Because of the positioning range of hydraulic dock levelers, they can quickly and easily be used with many different sizes of trucks, making them an excellent choice for facilities where truck sizes vary because of the types of products being received in to and/or sent out of the facility.

Maintenance costs on hydraulic dock levelers are generally low over time since there are not a lot of separate moving parts get used every time you use the leveler.

The disadvantages of hydraulic dock levelers are that, unlike mechanical dock levelers, they consume power and they cost significantly more to purchase and install.

Factors to Consider When Choosing a Dock Leveler

Both levelers offer the fundamental solution of ensuring that the space between trucks and the loading dock are even. However, the needs of the facility will determine whether a mechanical dock leveler or a hydraulic dock leveler is the best solution.

So, the choice between a mechanical dock leveler and a hydraulic dock leveler is determined by several factors that will vary from facility to facility.

One factor is how many active loading docks the facility has. For a facility with one or two active loading docks, a mechanical dock leveler may be the best solution, while for a facility with four or more active loading docks, a hydraulic dock leveler is a preferred solution.

A second factor to consider is the level of shipping and receiving activity at the facility. For facilities that receive and ship products one or two times a day, a mechanical dock leveler may be a good option. However, a hydraulic dock leveler would be the best choices for facilities with moderate to high loading dock traffic.

A third factor to take into consideration is the sizes of trucks being loaded and unloaded. Mechanical dock levelers require extra work and time to accommodate above-dock and below-dock trucks while hydraulic dock levelers can be quickly adjusted for both below-dock and above-dock truck beds.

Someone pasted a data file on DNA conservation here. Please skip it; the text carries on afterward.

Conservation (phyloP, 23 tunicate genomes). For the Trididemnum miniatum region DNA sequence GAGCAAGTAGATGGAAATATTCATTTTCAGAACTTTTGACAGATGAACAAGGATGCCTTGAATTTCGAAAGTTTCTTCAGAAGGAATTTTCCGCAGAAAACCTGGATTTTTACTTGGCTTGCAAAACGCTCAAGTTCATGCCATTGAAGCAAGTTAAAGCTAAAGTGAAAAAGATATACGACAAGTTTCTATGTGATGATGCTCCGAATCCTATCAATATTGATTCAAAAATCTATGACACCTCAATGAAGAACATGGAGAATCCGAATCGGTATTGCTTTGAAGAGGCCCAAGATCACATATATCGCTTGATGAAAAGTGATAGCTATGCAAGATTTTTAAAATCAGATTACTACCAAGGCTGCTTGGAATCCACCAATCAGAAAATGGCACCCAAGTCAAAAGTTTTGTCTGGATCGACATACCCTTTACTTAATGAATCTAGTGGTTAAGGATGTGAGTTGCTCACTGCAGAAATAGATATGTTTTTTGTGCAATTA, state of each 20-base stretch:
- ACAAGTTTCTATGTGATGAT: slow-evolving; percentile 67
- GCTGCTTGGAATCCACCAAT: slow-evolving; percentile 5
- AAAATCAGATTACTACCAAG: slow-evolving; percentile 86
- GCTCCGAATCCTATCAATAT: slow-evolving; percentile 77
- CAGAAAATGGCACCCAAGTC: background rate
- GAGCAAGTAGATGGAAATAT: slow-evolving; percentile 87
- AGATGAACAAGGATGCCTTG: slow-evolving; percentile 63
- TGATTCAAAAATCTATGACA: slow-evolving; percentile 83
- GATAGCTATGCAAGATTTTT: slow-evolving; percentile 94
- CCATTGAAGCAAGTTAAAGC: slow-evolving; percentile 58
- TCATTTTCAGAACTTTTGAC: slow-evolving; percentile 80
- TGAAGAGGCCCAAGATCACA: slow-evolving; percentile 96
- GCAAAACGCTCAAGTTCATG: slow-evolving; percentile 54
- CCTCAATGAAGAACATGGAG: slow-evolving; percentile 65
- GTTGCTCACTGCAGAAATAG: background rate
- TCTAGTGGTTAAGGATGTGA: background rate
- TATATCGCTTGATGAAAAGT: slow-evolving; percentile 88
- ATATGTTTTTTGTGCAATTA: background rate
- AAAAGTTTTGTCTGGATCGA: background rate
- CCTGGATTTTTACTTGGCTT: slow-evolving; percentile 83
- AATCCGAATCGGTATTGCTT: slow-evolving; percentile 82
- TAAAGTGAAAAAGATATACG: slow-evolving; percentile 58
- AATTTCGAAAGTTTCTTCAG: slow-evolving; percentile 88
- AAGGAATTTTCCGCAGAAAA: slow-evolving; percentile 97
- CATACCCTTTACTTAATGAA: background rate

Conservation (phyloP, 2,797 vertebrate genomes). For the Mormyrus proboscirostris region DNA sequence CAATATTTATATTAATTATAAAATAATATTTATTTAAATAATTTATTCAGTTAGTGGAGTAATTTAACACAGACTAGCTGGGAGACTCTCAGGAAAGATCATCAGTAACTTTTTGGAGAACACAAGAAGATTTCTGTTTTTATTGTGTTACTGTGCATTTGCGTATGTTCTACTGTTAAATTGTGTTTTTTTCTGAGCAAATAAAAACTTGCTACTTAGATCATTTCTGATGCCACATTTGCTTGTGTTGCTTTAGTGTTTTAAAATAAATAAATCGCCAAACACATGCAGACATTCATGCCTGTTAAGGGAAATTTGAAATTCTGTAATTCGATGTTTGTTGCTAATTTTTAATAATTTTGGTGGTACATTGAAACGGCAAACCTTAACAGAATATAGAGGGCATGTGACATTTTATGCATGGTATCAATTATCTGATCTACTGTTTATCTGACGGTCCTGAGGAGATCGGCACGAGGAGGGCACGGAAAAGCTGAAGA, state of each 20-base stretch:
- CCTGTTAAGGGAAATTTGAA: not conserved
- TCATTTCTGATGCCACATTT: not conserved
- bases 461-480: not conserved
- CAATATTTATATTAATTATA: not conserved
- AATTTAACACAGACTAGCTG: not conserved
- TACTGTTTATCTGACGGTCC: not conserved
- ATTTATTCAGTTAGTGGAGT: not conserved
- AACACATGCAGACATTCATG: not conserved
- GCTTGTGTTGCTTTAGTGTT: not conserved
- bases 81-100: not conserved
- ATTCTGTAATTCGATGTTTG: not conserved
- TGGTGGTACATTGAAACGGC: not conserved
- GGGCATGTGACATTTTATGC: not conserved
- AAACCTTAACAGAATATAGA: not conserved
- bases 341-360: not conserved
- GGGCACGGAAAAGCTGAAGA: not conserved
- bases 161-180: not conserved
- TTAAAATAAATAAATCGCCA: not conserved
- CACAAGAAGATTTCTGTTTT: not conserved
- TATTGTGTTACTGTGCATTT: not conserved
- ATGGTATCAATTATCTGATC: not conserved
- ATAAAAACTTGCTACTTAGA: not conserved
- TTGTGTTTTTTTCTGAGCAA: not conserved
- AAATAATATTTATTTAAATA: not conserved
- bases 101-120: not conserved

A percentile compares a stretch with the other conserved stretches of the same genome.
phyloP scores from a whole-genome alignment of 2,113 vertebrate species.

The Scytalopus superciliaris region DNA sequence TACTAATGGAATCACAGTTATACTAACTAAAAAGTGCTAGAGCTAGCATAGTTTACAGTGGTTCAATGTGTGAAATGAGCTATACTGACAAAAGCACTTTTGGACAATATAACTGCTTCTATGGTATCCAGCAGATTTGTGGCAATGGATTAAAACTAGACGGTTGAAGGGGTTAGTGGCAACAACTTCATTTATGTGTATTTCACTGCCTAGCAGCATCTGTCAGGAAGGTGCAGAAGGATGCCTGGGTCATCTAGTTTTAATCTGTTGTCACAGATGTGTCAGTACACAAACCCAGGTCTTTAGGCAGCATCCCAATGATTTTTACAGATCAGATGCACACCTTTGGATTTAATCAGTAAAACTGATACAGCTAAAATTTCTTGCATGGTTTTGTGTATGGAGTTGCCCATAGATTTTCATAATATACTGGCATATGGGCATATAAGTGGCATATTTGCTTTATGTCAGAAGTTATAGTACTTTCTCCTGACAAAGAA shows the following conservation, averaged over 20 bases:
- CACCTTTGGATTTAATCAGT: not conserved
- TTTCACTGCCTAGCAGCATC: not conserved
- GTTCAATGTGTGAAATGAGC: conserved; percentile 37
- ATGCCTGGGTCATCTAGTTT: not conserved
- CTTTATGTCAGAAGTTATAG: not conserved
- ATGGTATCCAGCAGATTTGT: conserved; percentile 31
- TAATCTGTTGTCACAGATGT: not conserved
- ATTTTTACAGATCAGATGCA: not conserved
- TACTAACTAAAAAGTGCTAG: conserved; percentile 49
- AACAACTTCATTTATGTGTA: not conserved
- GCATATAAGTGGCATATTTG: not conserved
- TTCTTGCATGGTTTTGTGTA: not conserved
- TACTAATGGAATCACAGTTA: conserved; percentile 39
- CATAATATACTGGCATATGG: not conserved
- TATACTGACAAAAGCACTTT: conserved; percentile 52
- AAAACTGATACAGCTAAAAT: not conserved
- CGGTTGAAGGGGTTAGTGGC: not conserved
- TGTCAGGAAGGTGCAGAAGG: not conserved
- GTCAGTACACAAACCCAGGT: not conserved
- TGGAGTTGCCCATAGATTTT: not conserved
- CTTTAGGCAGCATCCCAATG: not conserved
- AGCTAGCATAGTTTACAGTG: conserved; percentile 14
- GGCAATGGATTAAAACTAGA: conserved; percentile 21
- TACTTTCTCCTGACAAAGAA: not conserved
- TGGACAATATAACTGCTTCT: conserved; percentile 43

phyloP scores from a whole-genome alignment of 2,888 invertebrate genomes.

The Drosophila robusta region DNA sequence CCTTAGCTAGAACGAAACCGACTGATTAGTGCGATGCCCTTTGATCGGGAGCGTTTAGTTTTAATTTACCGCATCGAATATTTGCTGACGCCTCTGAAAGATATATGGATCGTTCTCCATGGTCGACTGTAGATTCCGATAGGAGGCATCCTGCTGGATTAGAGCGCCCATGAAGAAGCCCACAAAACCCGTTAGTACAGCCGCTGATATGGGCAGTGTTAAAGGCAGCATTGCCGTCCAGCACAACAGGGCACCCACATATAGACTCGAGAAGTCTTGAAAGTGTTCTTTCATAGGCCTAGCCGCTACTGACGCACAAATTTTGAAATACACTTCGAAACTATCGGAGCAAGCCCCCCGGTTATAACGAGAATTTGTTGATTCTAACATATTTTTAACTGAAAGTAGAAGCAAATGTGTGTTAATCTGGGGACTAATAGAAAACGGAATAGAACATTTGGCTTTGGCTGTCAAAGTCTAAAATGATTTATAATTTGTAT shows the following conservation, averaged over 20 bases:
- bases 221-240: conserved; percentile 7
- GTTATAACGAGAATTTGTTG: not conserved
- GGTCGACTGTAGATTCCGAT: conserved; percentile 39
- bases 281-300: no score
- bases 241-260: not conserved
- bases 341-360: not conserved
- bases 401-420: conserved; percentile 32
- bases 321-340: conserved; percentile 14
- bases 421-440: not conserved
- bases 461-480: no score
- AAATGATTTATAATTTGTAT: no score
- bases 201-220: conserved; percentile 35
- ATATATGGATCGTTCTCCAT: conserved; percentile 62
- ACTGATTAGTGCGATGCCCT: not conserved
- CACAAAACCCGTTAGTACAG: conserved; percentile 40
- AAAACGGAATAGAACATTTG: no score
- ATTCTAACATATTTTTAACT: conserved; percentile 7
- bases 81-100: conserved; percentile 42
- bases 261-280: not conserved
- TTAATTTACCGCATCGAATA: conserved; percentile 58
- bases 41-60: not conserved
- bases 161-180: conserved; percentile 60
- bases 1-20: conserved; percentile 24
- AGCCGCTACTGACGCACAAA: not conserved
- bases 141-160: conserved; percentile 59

However, the most significant factor is, of course, budget considerations. You can buy mechanical dock levelers for an upfront cost that can be up to 30% lower than the upfront cost of a hydraulic dock leveler. However, when you consider the maintenance costs of both a mechanical dock leveler and a hydraulic dock leveler over time, the total cost of ownership of both levelers ends up being about the same.

Call Us Today

PartsBrite.com specializes in providing top-quality aftermarket loading dock parts. For companies with loading docks, we offer loading docks parts that are designed to fit your specific needs. Although our sales office is located in southern California, we have distribution warehouses in both California and Wisconsin so that we can provide parts coast-to-coast to companies across the United States. Contact us at Info@PartsBrite.com or 1-855-PARTSBRITE (1-855-727-8727) for assistance.